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replace operable casement window with broken seal

replace operable casement window with broken seal


  #1  
Old 01-26-12, 08:02 AM
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replace operable casement window with broken seal

Hi,

One of the casement windows that is operable (opens and closes with a handle) has a broken seal and condensation is between the glass panes. I want to replace the window but I have never done this before. Is it just a matter of using a screwdriver to unscrew the window from the window hardware that opens and closes the window?
 
  #2  
Old 01-26-12, 09:36 AM
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It depends what type of window it is. If you want to take the sash in to a glass house so that you can leave it there for a week while they make and replace the insulating glass unit, then the answer is probably "yes". Some sashes (like old andersen's) have hinges that just screw to the wood sash. On others, you do not have to remove ANY screws, instead they have a connecting arm on the top and bottom hinges that will pop off once you pull back a little metal snap-sleeve that keeps them secured. The crank arm also has a spot where it pops downward off the bottom of the sash. Once the connecting arms and crank arm are disconnected, the entire sash (which is now being held only by the plastic pivot guides at the top and bottom corners of the sash) can be slid to the center of the window where the pivot guides will come out of their metal tracks.

It's rarely necessary to remove a casement window sash from the window just to replace the glass. If you know the glass size, glazing stops (either on the inside or out, depending on the window) are removed, the old fogged IGU (insulating glass unit) is removed, and the new one is glazed in, and the glazing stops are reinstalled or replaced. Whether you do this from the inside or the outside depends on the window... but if you want to remove the sash so that it can be done horizontally on a workbench instead of vertically (in the window) that's up to you.

A few window sashes actually have to be dismantled (they have screws at each of the 4 corners) in order to remove and replace the IGU. These are usually identified by the 4 screws at the corners and there is usually a marine glazing boot (like a gasket) that is visible around the perimeter of the glass.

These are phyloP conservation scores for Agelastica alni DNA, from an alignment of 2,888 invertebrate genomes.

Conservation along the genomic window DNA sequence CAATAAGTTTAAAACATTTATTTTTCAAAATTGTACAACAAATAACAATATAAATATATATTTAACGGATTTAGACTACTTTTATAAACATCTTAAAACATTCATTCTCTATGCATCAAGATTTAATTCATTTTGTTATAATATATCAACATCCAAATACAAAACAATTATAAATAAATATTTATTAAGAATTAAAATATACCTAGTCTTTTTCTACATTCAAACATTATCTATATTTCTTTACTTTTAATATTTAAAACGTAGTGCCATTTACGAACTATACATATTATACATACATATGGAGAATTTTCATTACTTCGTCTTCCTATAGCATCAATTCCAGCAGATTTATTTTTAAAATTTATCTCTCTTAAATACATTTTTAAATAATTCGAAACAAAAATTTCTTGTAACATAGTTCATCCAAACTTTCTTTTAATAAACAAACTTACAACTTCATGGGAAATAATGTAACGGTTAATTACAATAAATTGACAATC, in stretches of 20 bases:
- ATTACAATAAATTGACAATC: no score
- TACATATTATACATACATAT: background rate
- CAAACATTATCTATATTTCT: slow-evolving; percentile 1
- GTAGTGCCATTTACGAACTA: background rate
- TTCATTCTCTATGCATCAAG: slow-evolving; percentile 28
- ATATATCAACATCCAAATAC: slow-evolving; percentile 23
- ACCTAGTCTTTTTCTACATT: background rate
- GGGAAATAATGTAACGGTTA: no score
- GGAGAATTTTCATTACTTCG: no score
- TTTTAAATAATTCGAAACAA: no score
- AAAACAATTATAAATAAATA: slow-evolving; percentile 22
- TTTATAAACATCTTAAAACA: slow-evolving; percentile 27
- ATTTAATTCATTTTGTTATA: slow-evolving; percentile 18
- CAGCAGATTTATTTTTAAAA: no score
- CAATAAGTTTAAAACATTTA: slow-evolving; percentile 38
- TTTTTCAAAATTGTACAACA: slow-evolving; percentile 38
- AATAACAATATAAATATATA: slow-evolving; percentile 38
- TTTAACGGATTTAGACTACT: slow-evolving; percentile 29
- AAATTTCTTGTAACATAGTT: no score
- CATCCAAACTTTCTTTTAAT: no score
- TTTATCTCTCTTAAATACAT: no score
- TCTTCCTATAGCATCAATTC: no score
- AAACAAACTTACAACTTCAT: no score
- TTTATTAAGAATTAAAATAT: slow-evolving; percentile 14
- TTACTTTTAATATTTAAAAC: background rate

The glass size is critical to the sash... it has to be EXACTLY the right width, height and thickness as the original in order to work properly. Generally it also has to be shimmed in place (with rubber setting blocks) at each corner, because usually the glass is the only thing that keeps a casement sash square. If you do not install setting blocks around the perimeter of the glass, the sash can get out of square which means it might not operate correctly. It can also shorten the life of the IGU.

Depending on their age, some IGU's may be under warranty so if you know the mfg you can check into that.
 
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Old 01-26-12, 11:25 AM
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Thanks for the reply xsleeper.

So if I wanted to do the work myself, I am looking at measuring the glass and ordering a new one, then would you say that this video is accurate on how to go about doing the work?

Replacing Thermal Glass - YouTube
 
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Old 01-26-12, 11:49 AM
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It's accurate for that type of window, which is a vinyl replacement window. Not knowing whether your window is wood, aluminum or vinyl, and having no pictures of it, I really can't say if it's accurate for your particular window.

I would not usually reglaze an IGU with "caulking" (silicone), unless it was originally glazed that way. (called wet glazing) I always use two-faced tape that is equal in thickness to the original.
 
 

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